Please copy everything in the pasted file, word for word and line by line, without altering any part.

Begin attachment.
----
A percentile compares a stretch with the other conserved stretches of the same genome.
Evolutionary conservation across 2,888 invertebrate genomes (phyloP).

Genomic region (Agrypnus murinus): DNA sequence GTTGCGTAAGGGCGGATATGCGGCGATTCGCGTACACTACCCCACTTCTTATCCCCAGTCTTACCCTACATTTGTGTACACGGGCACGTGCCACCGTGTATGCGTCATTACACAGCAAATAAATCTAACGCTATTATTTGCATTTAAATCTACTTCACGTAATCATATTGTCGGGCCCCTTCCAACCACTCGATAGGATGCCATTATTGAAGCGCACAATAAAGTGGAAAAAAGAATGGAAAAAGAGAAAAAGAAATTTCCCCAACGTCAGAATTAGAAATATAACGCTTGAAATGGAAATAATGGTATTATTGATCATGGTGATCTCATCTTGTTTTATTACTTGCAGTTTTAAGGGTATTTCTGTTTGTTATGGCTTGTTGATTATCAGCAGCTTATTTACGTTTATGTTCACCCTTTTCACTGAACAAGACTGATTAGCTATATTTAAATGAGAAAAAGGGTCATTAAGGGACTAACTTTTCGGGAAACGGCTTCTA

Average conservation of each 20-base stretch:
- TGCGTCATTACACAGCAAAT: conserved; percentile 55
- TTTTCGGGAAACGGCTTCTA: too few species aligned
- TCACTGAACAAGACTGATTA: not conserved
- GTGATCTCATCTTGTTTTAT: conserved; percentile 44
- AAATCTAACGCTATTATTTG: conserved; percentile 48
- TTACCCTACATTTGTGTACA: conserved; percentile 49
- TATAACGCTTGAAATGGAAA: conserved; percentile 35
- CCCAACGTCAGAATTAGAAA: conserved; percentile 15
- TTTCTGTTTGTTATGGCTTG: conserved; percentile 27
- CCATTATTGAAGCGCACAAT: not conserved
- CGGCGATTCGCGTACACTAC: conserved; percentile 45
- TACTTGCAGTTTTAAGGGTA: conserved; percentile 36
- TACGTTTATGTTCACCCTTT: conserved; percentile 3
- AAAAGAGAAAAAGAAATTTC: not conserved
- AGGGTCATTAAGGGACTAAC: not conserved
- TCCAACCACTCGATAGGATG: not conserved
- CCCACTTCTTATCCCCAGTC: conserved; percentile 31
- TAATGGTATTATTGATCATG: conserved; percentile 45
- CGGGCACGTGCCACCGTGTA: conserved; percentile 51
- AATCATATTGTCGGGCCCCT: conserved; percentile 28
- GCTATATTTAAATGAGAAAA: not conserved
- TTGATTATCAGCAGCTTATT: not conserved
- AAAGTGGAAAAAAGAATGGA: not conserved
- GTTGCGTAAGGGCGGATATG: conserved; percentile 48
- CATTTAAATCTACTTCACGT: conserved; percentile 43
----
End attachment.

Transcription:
A percentile compares a stretch with the other conserved stretches of the same genome.
Evolutionary conservation across 2,888 invertebrate genomes (phyloP).

Genomic region (Agrypnus murinus): DNA sequence GTTGCGTAAGGGCGGATATGCGGCGATTCGCGTACACTACCCCACTTCTTATCCCCAGTCTTACCCTACATTTGTGTACACGGGCACGTGCCACCGTGTATGCGTCATTACACAGCAAATAAATCTAACGCTATTATTTGCATTTAAATCTACTTCACGTAATCATATTGTCGGGCCCCTTCCAACCACTCGATAGGATGCCATTATTGAAGCGCACAATAAAGTGGAAAAAAGAATGGAAAAAGAGAAAAAGAAATTTCCCCAACGTCAGAATTAGAAATATAACGCTTGAAATGGAAATAATGGTATTATTGATCATGGTGATCTCATCTTGTTTTATTACTTGCAGTTTTAAGGGTATTTCTGTTTGTTATGGCTTGTTGATTATCAGCAGCTTATTTACGTTTATGTTCACCCTTTTCACTGAACAAGACTGATTAGCTATATTTAAATGAGAAAAAGGGTCATTAAGGGACTAACTTTTCGGGAAACGGCTTCTA

Average conservation of each 20-base stretch:
- TGCGTCATTACACAGCAAAT: conserved; percentile 55
- TTTTCGGGAAACGGCTTCTA: too few species aligned
- TCACTGAACAAGACTGATTA: not conserved
- GTGATCTCATCTTGTTTTAT: conserved; percentile 44
- AAATCTAACGCTATTATTTG: conserved; percentile 48
- TTACCCTACATTTGTGTACA: conserved; percentile 49
- TATAACGCTTGAAATGGAAA: conserved; percentile 35
- CCCAACGTCAGAATTAGAAA: conserved; percentile 15
- TTTCTGTTTGTTATGGCTTG: conserved; percentile 27
- CCATTATTGAAGCGCACAAT: not conserved
- CGGCGATTCGCGTACACTAC: conserved; percentile 45
- TACTTGCAGTTTTAAGGGTA: conserved; percentile 36
- TACGTTTATGTTCACCCTTT: conserved; percentile 3
- AAAAGAGAAAAAGAAATTTC: not conserved
- AGGGTCATTAAGGGACTAAC: not conserved
- TCCAACCACTCGATAGGATG: not conserved
- CCCACTTCTTATCCCCAGTC: conserved; percentile 31
- TAATGGTATTATTGATCATG: conserved; percentile 45
- CGGGCACGTGCCACCGTGTA: conserved; percentile 51
- AATCATATTGTCGGGCCCCT: conserved; percentile 28
- GCTATATTTAAATGAGAAAA: not conserved
- TTGATTATCAGCAGCTTATT: not conserved
- AAAGTGGAAAAAAGAATGGA: not conserved
- GTTGCGTAAGGGCGGATATG: conserved; percentile 48
- CATTTAAATCTACTTCACGT: conserved; percentile 43